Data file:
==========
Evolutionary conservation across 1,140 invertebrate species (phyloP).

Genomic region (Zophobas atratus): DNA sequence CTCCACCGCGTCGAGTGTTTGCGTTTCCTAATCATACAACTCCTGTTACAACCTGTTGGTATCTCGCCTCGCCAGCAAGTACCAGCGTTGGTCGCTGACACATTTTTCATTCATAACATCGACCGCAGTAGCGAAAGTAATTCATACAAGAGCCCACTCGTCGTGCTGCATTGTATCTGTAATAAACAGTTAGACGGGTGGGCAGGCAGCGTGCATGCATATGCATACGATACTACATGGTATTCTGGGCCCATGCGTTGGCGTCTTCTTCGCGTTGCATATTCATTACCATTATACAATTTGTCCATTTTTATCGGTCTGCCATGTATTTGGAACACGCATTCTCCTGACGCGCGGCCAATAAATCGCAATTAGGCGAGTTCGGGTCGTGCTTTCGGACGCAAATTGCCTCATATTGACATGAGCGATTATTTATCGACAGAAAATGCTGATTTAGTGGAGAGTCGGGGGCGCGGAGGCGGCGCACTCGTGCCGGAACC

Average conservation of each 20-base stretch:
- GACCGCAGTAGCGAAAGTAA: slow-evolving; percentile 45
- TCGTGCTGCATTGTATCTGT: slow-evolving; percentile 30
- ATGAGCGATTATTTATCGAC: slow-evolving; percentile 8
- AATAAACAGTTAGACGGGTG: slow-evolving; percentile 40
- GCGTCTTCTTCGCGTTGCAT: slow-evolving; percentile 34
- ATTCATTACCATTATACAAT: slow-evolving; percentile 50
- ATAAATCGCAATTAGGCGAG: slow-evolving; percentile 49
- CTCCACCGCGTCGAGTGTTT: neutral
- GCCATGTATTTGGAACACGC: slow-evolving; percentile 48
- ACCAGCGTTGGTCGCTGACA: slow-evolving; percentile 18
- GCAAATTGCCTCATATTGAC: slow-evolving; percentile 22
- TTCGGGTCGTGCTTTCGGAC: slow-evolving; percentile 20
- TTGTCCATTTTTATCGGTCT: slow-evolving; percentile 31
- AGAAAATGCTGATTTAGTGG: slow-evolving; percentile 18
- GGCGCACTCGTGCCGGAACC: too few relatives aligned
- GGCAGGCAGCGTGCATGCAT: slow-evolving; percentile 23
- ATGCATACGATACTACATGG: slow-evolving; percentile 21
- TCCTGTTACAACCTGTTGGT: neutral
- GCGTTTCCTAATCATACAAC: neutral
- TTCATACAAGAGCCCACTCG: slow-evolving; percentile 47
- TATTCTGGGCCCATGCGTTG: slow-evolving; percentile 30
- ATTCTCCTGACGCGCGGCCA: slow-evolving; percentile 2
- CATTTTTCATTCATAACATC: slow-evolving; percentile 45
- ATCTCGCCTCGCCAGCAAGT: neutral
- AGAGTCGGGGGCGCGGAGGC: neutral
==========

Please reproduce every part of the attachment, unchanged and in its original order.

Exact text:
Evolutionary conservation across 1,140 invertebrate species (phyloP).

Genomic region (Zophobas atratus): DNA sequence CTCCACCGCGTCGAGTGTTTGCGTTTCCTAATCATACAACTCCTGTTACAACCTGTTGGTATCTCGCCTCGCCAGCAAGTACCAGCGTTGGTCGCTGACACATTTTTCATTCATAACATCGACCGCAGTAGCGAAAGTAATTCATACAAGAGCCCACTCGTCGTGCTGCATTGTATCTGTAATAAACAGTTAGACGGGTGGGCAGGCAGCGTGCATGCATATGCATACGATACTACATGGTATTCTGGGCCCATGCGTTGGCGTCTTCTTCGCGTTGCATATTCATTACCATTATACAATTTGTCCATTTTTATCGGTCTGCCATGTATTTGGAACACGCATTCTCCTGACGCGCGGCCAATAAATCGCAATTAGGCGAGTTCGGGTCGTGCTTTCGGACGCAAATTGCCTCATATTGACATGAGCGATTATTTATCGACAGAAAATGCTGATTTAGTGGAGAGTCGGGGGCGCGGAGGCGGCGCACTCGTGCCGGAACC

Average conservation of each 20-base stretch:
- GACCGCAGTAGCGAAAGTAA: slow-evolving; percentile 45
- TCGTGCTGCATTGTATCTGT: slow-evolving; percentile 30
- ATGAGCGATTATTTATCGAC: slow-evolving; percentile 8
- AATAAACAGTTAGACGGGTG: slow-evolving; percentile 40
- GCGTCTTCTTCGCGTTGCAT: slow-evolving; percentile 34
- ATTCATTACCATTATACAAT: slow-evolving; percentile 50
- ATAAATCGCAATTAGGCGAG: slow-evolving; percentile 49
- CTCCACCGCGTCGAGTGTTT: neutral
- GCCATGTATTTGGAACACGC: slow-evolving; percentile 48
- ACCAGCGTTGGTCGCTGACA: slow-evolving; percentile 18
- GCAAATTGCCTCATATTGAC: slow-evolving; percentile 22
- TTCGGGTCGTGCTTTCGGAC: slow-evolving; percentile 20
- TTGTCCATTTTTATCGGTCT: slow-evolving; percentile 31
- AGAAAATGCTGATTTAGTGG: slow-evolving; percentile 18
- GGCGCACTCGTGCCGGAACC: too few relatives aligned
- GGCAGGCAGCGTGCATGCAT: slow-evolving; percentile 23
- ATGCATACGATACTACATGG: slow-evolving; percentile 21
- TCCTGTTACAACCTGTTGGT: neutral
- GCGTTTCCTAATCATACAAC: neutral
- TTCATACAAGAGCCCACTCG: slow-evolving; percentile 47
- TATTCTGGGCCCATGCGTTG: slow-evolving; percentile 30
- ATTCTCCTGACGCGCGGCCA: slow-evolving; percentile 2
- CATTTTTCATTCATAACATC: slow-evolving; percentile 45
- ATCTCGCCTCGCCAGCAAGT: neutral
- AGAGTCGGGGGCGCGGAGGC: neutral